Q: My wife and I formed an LLC for a property rental business, and we manage the properties ourselves. Are we allowed to file eviction actions against tenants and sue them for damages, or must an attorney do that?
A: Yes and no. You can only file evictions if you own the rental property yourselves. Because the corporation (LLC) technically owns the rental property, only an attorney can file an eviction action or sue for damages.
Due to a recent Supreme Court of Ohio ruling, however, you now may file a complaint in small claims court on behalf of the LLC for damages against the tenants, as long as you do not act as a lawyer would at trial by arguing or cross-examining witnesses, or engaging in other acts of advocacy. Note, though, that in small claims court, you can seek no more than $3,000 in damages.
Q: When may a landlord collect attorney fees or punitive damages in an action against a tenant?
A: A landlord generally is not entitled to collect punitive damages (a fine intended as punishment). A landlord also is not entitled to collect attorney fees in an eviction action for non-payment of rent. However, Ohio law says that a landlord may collect actual damages and attorney fees if the tenant does not:
1. keep his or her unit safe and sanitary;
2. dispose of all garbage in a safe and sanitary manner;
3. keep all unit plumbing fixtures as clean as their condition permits;
4. operate all electrical and plumbing fixtures properly;
5. comply with state and local housing, health, and safety codes;
6. refrain from and forbid any guest from intentionally or negligently destroying, defacing, damaging, or removing any fixture, appliance, or other part of the premises;
7. maintain in good working condition any appliance (e.g., range or refrigerator) supplied by the landlord;
8. behave in a way that will not disturb the neighbors and require guests to do the same; and
9. allow the landlord reasonable access (upon 24 hours’ notice) to enter the premises to inspect, make repairs, deliver parcels, supply necessary or agreed-upon services, or show the unit to prospective or actual buyers, mortgagees, tenants, workers, or contractors.
Q: Assuming we get a writ of restitution from the court to forcibly remove a tenant from his unit, how can we enforce that order? Also, do we have any responsibility for the tenant’s belongings?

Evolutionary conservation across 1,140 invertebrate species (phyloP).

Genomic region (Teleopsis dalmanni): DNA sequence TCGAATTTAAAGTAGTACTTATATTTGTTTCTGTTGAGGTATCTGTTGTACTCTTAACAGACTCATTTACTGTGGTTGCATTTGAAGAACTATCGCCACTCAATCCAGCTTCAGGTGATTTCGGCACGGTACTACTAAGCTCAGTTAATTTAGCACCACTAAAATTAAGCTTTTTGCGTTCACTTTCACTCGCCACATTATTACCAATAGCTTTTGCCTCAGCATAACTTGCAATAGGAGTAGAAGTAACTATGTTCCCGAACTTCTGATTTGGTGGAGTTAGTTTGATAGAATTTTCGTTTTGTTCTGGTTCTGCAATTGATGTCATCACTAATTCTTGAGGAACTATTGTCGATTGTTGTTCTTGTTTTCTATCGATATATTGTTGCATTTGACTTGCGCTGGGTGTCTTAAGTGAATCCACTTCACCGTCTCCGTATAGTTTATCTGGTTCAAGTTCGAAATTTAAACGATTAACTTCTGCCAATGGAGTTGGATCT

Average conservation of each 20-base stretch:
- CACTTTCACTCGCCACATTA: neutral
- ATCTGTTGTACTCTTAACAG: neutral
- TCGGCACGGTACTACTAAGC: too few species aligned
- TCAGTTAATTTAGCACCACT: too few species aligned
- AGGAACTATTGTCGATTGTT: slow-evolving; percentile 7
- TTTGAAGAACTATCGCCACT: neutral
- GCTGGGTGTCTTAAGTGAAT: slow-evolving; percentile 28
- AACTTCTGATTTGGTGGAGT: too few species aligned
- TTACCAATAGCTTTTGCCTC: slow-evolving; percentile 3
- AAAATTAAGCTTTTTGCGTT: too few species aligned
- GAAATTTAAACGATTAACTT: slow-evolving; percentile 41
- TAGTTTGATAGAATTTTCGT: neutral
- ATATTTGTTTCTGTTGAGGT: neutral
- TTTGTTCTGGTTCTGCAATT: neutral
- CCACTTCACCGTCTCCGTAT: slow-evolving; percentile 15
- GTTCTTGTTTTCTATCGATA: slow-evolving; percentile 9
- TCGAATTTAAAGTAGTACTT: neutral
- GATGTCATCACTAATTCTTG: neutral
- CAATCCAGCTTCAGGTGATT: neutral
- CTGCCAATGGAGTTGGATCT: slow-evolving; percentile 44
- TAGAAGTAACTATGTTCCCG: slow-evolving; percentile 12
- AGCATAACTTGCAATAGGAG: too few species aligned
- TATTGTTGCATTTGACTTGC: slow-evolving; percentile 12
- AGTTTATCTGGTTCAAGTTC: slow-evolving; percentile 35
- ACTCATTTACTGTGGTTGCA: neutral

A: Generally, you may ask the same court that ordered the writ of restitution to also issue a writ of execution by filing a precipe with the clerk of courts, along with a filing fee. Within 10 days after receiving a writ of execution, depending on jurisdiction, the sheriff, police officer, constable, or bailiff must execute the writ to restore your property to you. Generally, the sheriff or another court officer will allow you to open the unit, remove all of the tenant’s belongings, and then place them next to the curb or street. Even though the sheriff (or other appointed officer) is technically responsible for restoring your property, in actuality, you as the landlord will need to arrange and obtain your own movers to physically move the tenant’s belongings in a reasonable amount of time on the move-out date. Because you are helping the sheriff execute a court order, you would not be liable to the tenant for anything that happens to the belongings, during or after the move, as long as you do not intentionally damage the belongings. For example, you would not be responsible if the tenant’s belongings were accidentally damaged during the move, or stolen after having been placed on the curb.
Q: Where can I get more information about evictions?
A: The Ohio State Legal Services Association (OSLSA) provides information about evictions and other landlord/tenant issues through www.ohiolegalservices.org.
This "Law You Can Use" legal information column was provided by the Ohio State Bar Association (OSBA). It was prepared by Neil P. Agarwal, Esq., an attorney with the Akron firm of Agarwal & Agarwal.